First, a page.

Churches aren’t sacred: leaders

TIMES have changed and churches are no longer sacred, Border religious leaders say.

That is how they view the theft of expensive items from the Albury Church of God.

Senior pastor Philip Morton was left disillusioned after two fridges and a barbecue were stolen from the Urana Road church this week.

Mr Morton declared churches were no longer havens and yesterday other Border religious leaders agreed.

Father Kevin Flanagan, from Sacred Heart Catholic Church in North Albury, said he’d noticed a change in the public’s attitude in the past 15 years.

“Respect has probably been eroding over the last 15 years but especially the last 10,” he said.

“I think break-ins are to do with people being opportunistic — it’s a sign of the times.

“I’d say church is still a sacred place because people gather there for weddings and funerals ... but there’s less respect in our world now and less respect for individuals, by individuals.”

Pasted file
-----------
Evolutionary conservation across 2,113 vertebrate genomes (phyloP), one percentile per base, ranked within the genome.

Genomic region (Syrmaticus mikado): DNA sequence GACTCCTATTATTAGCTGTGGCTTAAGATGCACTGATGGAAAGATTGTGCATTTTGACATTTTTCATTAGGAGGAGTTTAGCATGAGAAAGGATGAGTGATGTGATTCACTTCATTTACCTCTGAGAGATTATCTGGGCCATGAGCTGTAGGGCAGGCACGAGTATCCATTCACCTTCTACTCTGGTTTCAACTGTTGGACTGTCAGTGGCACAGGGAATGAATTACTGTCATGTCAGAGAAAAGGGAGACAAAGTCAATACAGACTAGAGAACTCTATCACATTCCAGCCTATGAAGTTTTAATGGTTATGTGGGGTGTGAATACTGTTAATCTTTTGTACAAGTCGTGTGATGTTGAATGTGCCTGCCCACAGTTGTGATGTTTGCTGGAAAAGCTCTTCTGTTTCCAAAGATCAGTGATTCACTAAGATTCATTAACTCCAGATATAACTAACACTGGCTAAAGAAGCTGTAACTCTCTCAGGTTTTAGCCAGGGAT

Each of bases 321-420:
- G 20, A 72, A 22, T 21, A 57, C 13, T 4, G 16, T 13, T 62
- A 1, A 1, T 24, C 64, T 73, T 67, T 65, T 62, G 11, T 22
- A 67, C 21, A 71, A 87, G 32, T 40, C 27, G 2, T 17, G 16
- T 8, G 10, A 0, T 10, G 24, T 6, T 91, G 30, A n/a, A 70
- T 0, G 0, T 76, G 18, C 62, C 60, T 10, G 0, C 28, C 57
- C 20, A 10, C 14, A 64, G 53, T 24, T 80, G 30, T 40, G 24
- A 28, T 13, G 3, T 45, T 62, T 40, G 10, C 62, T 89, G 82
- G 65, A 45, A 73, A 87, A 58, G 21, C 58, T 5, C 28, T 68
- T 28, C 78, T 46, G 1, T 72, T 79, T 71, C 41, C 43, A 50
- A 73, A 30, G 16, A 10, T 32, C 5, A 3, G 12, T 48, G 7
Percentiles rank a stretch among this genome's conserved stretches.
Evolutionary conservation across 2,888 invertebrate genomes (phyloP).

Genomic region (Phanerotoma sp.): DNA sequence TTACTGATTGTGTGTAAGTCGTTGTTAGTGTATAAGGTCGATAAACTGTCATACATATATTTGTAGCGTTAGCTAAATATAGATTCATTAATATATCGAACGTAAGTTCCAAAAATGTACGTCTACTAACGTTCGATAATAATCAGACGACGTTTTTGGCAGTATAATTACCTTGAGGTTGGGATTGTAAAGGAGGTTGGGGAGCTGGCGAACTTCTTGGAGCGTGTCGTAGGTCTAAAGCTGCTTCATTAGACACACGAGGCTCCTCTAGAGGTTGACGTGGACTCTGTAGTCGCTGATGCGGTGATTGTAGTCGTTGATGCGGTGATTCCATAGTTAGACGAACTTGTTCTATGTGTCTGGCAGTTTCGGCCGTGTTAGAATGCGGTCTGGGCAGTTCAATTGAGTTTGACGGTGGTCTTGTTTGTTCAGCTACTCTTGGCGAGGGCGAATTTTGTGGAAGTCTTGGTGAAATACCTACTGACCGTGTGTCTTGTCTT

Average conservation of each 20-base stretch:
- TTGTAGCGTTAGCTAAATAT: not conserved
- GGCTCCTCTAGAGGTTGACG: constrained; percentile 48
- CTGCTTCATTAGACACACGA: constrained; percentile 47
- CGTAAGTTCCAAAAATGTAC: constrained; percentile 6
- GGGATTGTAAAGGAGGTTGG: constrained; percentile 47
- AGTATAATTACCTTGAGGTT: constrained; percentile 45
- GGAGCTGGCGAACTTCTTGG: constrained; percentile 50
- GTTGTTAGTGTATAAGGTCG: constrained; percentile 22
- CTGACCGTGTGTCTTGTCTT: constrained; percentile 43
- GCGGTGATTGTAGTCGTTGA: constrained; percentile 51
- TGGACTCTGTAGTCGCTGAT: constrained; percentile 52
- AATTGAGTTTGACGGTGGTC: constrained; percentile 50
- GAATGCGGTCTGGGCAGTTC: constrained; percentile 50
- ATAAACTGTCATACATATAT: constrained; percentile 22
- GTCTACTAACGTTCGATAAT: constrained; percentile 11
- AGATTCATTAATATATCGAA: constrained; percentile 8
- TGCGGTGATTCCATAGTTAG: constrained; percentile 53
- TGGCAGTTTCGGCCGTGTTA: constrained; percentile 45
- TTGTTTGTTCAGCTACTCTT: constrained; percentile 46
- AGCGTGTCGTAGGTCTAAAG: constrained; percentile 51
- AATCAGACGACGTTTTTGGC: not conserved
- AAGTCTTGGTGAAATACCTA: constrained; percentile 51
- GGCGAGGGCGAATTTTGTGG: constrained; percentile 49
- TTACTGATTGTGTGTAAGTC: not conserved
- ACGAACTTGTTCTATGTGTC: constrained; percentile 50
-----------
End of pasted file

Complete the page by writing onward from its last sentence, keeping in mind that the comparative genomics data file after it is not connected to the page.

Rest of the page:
Wodonga District Baptist Church pastor Matt Thorp said he was still reeling from a break-in earlier this year.

In July, thieves stole a guitar, an Apple computer and a data projector.

“I’ve been here two years and I think there’s been two break-ins,” he said.

“I suppose that for people who break-in, church isn’t a sacred place.”

But church administrator Grace Jones is keeping the faith.

“I’ve been here for 18 years and 18 years ago we were being broken into,” she said.

“I wouldn’t think church is any less of a sacred place now.”

Father Peter Macleod-Miller, from St Matthew’s Anglican Church in Albury, said the God-fearing aspect was gone.

“The hocus pocus is well gone,” he said.

“But all community spaces and all people are holy so, in that regard, I don’t think things have changed too much.”

Editorial — page 24

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